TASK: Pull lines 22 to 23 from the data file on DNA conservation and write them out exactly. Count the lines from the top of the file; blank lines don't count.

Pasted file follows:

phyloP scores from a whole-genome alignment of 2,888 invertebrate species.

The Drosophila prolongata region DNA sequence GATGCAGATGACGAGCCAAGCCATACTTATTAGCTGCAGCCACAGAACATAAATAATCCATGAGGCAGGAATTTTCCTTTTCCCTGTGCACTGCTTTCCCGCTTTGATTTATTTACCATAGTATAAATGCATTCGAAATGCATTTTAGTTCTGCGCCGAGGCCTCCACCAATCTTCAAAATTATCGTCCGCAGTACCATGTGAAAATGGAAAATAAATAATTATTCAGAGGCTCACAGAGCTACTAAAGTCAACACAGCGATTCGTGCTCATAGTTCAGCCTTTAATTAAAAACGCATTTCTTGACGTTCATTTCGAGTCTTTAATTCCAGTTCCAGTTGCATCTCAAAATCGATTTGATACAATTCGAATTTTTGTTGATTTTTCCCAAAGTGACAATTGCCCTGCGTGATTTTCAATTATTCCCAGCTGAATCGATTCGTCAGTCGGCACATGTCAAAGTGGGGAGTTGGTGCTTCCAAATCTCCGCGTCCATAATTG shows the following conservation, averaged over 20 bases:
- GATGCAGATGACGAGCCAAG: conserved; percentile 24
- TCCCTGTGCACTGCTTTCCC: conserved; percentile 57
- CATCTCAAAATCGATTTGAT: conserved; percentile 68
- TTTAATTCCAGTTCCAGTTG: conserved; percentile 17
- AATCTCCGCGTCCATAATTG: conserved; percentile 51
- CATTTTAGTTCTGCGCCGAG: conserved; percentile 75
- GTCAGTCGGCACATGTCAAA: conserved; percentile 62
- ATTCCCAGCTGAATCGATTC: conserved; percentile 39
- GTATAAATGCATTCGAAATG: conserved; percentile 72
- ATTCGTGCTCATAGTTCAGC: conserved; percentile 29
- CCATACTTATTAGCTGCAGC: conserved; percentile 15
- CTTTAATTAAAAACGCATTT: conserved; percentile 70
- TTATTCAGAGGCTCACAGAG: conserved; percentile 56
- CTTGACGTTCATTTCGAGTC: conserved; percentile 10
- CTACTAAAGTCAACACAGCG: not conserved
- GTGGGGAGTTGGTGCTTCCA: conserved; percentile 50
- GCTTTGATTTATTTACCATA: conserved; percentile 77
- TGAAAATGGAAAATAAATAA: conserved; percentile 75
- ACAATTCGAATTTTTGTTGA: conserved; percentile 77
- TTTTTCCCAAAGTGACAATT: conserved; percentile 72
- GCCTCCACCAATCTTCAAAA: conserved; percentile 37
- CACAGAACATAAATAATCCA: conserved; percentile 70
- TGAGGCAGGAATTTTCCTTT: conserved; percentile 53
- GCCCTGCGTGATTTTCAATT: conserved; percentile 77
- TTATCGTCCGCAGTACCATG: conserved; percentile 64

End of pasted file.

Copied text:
- TTTTTCCCAAAGTGACAATT: conserved; percentile 72
- GCCTCCACCAATCTTCAAAA: conserved; percentile 37